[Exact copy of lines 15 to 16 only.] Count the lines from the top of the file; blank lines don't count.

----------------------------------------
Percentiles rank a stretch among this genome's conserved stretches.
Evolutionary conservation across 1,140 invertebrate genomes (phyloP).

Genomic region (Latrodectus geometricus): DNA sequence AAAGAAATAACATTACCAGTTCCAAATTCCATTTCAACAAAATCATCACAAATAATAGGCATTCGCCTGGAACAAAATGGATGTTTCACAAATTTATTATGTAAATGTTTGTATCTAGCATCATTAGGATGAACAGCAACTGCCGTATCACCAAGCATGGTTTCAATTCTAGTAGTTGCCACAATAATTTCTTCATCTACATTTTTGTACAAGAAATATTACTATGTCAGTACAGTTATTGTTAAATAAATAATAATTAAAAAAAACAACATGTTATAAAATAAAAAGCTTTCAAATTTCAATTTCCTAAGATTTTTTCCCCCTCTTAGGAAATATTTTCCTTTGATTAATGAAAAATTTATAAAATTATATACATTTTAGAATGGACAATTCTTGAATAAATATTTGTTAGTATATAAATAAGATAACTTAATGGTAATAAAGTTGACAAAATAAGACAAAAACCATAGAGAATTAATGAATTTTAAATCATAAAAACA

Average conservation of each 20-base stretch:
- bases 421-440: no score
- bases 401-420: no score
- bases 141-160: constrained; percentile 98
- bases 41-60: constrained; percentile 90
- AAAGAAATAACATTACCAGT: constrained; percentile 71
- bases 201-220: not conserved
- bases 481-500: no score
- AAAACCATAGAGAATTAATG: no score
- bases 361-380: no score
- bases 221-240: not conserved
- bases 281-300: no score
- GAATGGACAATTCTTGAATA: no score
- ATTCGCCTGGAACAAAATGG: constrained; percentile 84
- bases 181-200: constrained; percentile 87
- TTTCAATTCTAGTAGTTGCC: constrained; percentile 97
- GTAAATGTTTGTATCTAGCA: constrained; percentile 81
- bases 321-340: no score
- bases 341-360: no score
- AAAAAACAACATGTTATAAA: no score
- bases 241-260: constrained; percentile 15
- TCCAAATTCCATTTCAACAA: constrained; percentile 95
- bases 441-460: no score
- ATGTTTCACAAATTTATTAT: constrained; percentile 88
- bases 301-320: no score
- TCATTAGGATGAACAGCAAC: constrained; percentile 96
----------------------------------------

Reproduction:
- bases 281-300: no score
- GAATGGACAATTCTTGAATA: no score